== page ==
Custody Battle Representation


For most parents, the most difficult part of any divorce is their concern for their children’s well-being, especially who will have child custody. There are two types of custody: legal custody, which means who gets to make important life choices such as religious, educational, and medical decisions for the child; and physical custody, which means the parent with whom the child lives. Both legal and physical custody may be either sole or jointly held. “Parenting time” refers to the amount and arrangement of time the children spend with each parent.

Child custody in Michigan, if the parents cannot agree on an arrangement, is determined by the court according to the Child Custody Act. In deciding custody, the court will consider testimony and evidence from the parties, families, teachers, expert witnesses and others. Reeder Murphy has over 20 years of experience in Michigan child custody and parenting time issues.

How is Child Custody Decided in Michigan?

The court decides custody based on what is in the best interests of the children. In doing so, it considers the following twelve “best interests factors” and which parent the evidence on each factor favors:


  • The love, affection, and other emotional ties existing between the parties involved and the child;
  • The capacity and disposition of the parties involved to give the child love, affection, and guidance and to continue the education and raising of the child in his or her religion or creed, if any;
  • The capacity and disposition of the parties involved to provide the child with food, clothing, medical care or other remedial care recognized and permitted under the laws of this state in place of medical care, and other material needs;
  • The length of time the child has lived in a stable, satisfactory environment, and the desirability of maintaining continuity;
  • The permanence, as a family unit, of the existing or proposed custodial home or homes;
  • The moral fitness of the parties involved;
  • The mental and physical health of the parties involved;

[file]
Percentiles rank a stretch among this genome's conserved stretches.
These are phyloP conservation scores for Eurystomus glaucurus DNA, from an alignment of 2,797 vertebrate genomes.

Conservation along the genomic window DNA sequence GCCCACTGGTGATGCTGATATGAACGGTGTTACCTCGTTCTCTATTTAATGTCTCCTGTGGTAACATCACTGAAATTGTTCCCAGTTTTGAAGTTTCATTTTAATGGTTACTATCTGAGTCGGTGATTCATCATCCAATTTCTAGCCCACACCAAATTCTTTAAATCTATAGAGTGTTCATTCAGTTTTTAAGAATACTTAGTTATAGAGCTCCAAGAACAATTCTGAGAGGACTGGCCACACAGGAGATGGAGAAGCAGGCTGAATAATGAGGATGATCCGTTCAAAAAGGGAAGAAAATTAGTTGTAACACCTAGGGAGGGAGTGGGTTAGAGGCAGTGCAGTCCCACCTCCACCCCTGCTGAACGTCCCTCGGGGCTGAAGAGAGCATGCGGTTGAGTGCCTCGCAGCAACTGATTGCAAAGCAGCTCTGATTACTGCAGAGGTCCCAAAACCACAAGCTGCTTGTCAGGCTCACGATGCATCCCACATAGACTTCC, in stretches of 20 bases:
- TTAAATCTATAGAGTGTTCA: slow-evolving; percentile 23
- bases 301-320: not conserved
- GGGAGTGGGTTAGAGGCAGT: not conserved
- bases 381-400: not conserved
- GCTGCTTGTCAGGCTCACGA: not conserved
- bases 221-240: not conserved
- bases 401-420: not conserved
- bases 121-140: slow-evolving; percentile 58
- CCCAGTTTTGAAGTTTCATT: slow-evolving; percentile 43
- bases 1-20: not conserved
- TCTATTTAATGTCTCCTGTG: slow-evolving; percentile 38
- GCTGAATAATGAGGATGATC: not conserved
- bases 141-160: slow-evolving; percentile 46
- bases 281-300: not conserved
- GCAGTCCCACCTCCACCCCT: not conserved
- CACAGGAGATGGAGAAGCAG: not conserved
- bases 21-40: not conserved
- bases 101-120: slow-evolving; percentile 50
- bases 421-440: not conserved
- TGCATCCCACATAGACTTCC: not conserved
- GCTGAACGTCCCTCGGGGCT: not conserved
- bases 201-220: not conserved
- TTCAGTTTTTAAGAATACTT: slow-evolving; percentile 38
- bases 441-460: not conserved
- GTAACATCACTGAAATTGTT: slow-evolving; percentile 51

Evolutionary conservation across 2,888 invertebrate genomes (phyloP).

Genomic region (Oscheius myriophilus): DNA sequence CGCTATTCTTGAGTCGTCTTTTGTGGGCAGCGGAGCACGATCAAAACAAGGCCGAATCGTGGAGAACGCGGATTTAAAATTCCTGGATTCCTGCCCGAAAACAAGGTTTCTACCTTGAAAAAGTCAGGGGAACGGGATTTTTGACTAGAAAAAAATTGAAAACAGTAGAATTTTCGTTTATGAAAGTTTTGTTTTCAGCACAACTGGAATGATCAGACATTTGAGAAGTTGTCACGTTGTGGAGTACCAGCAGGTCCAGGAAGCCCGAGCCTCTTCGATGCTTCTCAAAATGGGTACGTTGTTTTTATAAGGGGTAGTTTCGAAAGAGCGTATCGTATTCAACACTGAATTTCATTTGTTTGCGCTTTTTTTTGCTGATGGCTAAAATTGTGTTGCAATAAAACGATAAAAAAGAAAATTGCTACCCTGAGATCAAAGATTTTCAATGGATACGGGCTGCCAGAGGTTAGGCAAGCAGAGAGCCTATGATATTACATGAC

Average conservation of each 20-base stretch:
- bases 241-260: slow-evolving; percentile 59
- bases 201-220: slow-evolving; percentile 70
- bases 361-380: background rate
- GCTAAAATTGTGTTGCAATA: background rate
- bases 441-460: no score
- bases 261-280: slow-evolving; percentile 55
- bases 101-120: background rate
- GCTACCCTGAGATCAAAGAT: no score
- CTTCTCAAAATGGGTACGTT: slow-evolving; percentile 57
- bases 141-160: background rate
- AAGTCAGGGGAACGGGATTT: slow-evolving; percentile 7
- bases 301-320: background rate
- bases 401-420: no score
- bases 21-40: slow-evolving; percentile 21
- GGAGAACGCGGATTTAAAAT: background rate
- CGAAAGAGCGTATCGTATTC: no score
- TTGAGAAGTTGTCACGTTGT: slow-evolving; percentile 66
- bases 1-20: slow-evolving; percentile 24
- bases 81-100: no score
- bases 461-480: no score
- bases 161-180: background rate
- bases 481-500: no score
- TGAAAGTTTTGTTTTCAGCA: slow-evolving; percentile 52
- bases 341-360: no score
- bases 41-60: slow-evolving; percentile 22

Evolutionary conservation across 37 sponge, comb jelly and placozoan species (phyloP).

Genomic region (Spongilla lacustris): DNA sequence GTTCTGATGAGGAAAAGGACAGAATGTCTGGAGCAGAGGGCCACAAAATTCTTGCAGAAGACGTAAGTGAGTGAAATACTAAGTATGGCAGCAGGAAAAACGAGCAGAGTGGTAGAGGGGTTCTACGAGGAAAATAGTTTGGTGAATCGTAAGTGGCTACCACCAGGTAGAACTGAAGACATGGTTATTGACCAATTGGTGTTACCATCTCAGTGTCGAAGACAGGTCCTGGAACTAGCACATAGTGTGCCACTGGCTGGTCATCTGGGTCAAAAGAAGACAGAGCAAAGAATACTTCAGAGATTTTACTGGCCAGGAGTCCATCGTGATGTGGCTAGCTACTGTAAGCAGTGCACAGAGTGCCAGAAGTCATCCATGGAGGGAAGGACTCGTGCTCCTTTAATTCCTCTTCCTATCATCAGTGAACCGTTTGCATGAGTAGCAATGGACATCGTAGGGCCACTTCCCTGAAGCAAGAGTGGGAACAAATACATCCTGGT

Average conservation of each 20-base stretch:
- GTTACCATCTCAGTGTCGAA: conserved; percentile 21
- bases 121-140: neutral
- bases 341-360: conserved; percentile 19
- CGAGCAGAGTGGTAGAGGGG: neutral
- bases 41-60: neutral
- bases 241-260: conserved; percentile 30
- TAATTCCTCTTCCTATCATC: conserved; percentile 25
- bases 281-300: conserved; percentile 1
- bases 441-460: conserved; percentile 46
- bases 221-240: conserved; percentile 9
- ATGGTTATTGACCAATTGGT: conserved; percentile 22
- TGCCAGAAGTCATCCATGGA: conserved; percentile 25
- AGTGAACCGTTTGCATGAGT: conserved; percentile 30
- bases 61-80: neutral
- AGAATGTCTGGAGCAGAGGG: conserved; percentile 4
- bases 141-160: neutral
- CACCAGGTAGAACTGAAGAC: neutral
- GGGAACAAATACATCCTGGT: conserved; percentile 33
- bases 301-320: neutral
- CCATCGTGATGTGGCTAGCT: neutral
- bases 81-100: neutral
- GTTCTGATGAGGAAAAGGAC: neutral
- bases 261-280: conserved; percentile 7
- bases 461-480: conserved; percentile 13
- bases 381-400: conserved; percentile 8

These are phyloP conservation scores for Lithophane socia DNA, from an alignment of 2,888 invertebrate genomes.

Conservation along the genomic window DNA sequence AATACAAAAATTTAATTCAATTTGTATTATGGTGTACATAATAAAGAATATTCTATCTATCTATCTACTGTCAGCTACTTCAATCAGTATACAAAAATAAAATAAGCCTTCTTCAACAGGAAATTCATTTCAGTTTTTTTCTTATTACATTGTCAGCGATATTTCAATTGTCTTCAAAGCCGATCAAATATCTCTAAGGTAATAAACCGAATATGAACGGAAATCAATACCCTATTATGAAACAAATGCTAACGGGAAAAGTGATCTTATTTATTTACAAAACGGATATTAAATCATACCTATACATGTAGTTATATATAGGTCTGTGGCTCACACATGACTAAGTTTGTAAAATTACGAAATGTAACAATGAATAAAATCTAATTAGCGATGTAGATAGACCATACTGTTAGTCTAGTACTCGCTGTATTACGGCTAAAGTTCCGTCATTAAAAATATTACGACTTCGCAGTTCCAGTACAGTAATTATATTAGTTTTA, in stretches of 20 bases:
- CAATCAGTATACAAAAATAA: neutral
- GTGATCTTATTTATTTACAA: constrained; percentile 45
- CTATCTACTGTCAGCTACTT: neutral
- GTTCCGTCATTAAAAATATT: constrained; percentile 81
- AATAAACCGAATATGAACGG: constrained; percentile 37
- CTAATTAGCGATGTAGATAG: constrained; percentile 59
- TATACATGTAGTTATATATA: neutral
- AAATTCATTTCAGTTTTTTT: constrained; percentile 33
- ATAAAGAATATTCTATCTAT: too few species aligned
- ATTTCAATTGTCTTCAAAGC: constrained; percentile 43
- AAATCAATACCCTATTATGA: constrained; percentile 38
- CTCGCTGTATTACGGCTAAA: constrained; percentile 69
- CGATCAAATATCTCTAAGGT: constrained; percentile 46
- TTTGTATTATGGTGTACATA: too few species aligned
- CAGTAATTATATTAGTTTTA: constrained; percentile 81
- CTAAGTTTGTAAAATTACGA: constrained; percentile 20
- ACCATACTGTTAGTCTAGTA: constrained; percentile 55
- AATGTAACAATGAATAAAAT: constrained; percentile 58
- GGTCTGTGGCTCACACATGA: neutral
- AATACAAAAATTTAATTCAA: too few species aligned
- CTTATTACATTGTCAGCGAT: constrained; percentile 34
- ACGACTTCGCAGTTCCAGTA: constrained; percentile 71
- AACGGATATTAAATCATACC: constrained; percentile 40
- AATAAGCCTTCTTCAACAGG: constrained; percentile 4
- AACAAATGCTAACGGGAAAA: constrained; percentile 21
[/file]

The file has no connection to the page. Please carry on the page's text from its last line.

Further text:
• The home, school, and community record of the child;
  • The reasonable preference of the child, if the court considers the child to be of sufficient age to express preference;
  • The willingness and ability of each of the parties to facilitate and encourage a close and continuing parent-child relationship between the child and the other parent or the child and the parents;
  • Domestic violence, regardless of whether the violence was directed against or witnessed by the child;
  • Any other factor considered by the court to be relevant to a particular child custody dispute.

Compassionate Support and Strong Advocacy for Your Michigan Custody and Parenting Time Case

Custody and parenting time are critically important issues for most of our divorce and family law clients. At Reeder Murphy P.C. we understand what custody and parenting time mean to you, and we are committed to helping you achieve the outcome that is best for you and your children. Where possible, we will help you avoid unnecessary conflict and negotiate the arrangement that’s right for your family. When settlement is not in your best interests, we are able and willing to protect your rights, and those of your children, through strong advocacy in court. Our dedication and commitment to your well-being and that of your family runs so deep we even have a social worker as part of our team to help address your needs during this challenging time.

We invite you to contact Reeder Murphy P.C. to schedule an initial consultation with a member of our Family Law Solutions team to discuss your child custody and parenting time matter. We can help you with initial custody and parenting time determinations, modifications of custody and parenting time, and motions to permit one party to move away with the children. We look forward to answering your questions about Michigan custody and parenting time and protecting your relationship with your children.

Family Law Solutions Team: Miles J. Murphy III